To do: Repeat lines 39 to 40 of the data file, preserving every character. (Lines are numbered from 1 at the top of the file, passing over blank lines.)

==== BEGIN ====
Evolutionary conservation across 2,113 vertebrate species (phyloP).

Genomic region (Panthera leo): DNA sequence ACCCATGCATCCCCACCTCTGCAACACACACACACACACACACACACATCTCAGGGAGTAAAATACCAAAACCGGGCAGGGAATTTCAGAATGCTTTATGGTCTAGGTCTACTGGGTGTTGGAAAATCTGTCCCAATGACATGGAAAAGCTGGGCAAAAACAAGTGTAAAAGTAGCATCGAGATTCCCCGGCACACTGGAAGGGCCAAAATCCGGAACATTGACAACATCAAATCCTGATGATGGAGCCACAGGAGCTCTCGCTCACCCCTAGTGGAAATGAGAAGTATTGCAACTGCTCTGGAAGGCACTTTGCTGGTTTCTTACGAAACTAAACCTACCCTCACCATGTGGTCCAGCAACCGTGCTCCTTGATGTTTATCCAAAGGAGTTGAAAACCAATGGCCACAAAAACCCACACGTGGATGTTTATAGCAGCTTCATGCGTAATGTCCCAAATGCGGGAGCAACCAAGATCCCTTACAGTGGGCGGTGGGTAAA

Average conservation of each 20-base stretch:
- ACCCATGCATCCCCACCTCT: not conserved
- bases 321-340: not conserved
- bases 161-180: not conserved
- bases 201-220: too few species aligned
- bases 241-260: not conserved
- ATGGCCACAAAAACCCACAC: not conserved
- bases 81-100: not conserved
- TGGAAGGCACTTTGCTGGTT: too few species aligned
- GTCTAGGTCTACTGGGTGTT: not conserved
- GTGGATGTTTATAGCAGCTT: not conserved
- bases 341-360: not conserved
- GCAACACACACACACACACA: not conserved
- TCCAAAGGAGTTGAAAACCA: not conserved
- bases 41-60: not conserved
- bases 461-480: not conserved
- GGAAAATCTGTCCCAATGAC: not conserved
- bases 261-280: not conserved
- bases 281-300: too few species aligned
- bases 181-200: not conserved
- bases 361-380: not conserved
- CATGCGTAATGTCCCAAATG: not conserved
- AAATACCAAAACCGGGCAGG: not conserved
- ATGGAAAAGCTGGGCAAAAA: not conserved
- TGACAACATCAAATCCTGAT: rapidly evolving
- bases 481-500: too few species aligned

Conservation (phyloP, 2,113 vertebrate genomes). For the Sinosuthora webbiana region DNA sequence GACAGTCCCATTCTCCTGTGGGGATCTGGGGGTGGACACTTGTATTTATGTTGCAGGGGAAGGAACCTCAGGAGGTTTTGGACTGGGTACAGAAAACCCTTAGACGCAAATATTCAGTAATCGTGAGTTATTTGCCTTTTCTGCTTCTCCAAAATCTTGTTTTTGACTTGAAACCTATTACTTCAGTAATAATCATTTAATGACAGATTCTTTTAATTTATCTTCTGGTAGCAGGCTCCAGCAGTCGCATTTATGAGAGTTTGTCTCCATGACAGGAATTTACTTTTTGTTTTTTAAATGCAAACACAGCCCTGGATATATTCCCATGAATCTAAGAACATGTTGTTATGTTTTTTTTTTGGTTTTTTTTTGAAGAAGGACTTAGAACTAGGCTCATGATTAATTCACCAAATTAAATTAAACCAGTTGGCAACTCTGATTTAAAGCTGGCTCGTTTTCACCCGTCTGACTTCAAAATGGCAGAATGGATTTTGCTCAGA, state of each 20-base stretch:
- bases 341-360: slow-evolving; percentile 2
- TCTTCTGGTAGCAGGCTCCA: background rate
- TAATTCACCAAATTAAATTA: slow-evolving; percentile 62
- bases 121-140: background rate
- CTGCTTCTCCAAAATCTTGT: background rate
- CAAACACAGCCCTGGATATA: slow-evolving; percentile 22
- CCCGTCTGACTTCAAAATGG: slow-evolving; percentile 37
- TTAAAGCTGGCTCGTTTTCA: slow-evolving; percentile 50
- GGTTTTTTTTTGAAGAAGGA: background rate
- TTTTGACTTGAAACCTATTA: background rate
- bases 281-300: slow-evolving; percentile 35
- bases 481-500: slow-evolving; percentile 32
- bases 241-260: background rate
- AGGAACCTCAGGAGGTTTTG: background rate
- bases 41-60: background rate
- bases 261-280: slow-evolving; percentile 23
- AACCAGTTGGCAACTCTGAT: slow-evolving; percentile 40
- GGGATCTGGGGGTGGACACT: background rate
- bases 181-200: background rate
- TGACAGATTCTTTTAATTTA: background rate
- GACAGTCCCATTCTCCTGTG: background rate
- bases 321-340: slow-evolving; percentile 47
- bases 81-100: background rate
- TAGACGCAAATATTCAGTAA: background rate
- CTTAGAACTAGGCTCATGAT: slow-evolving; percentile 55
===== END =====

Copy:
- TTTTGACTTGAAACCTATTA: background rate
- bases 281-300: slow-evolving; percentile 35